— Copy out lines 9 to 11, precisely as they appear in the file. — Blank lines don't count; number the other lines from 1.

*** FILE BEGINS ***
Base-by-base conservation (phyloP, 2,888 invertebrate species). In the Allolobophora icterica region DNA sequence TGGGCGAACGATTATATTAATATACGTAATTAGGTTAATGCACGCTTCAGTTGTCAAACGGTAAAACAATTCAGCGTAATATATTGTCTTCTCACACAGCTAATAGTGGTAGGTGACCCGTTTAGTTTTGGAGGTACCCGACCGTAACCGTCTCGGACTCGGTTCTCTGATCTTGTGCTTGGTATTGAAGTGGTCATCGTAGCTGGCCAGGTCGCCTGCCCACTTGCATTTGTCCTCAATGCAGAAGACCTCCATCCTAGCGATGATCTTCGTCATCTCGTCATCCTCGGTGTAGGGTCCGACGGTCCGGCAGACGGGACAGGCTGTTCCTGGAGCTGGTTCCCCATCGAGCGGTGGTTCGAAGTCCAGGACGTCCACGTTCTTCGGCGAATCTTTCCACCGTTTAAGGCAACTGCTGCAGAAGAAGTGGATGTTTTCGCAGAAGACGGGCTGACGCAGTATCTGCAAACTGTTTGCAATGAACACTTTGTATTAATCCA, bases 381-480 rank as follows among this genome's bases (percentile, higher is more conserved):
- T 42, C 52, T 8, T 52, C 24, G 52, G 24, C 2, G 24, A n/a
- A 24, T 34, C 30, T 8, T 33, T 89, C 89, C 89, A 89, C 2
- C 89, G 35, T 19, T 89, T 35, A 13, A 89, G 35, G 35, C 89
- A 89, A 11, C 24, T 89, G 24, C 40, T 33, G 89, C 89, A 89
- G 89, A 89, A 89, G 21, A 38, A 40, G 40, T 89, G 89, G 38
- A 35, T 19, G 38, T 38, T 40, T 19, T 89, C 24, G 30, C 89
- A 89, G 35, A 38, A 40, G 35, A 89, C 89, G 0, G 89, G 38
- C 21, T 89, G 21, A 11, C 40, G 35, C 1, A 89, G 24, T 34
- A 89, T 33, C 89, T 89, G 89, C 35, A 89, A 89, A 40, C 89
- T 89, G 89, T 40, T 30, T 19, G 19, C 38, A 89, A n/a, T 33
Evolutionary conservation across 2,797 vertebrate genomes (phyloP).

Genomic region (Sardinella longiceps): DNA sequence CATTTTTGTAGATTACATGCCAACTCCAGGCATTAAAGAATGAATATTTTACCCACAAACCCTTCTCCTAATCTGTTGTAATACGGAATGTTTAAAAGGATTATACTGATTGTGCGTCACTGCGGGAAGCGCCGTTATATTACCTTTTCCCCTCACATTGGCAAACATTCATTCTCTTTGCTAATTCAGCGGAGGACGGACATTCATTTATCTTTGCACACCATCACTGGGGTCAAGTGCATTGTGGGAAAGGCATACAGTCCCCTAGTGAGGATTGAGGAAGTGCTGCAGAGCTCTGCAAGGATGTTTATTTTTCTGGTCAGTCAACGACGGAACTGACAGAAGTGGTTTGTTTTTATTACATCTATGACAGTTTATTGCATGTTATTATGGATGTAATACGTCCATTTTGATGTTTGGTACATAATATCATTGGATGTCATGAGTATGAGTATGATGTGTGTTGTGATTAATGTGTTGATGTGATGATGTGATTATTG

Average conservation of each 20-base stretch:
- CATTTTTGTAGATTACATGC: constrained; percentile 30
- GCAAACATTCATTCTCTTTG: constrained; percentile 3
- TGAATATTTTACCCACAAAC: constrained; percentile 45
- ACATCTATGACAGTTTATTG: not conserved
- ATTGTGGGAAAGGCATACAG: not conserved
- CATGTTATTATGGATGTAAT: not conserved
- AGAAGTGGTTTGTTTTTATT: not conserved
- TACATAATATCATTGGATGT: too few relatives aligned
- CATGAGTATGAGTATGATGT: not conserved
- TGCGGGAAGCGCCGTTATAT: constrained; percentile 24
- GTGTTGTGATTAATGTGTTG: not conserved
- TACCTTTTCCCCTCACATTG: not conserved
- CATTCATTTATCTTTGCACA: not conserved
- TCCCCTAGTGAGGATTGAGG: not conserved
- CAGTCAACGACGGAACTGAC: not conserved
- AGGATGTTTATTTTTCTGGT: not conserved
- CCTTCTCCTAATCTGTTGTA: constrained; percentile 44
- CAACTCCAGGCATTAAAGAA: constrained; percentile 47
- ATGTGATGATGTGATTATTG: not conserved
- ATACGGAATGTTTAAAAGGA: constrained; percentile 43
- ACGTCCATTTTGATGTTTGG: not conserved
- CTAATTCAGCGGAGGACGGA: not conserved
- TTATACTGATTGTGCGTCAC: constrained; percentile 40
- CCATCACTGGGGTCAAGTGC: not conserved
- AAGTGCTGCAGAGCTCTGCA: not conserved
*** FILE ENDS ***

- C 21, T 89, G 21, A 11, C 40, G 35, C 1, A 89, G 24, T 34
- A 89, T 33, C 89, T 89, G 89, C 35, A 89, A 89, A 40, C 89
- T 89, G 89, T 40, T 30, T 19, G 19, C 38, A 89, A n/a, T 33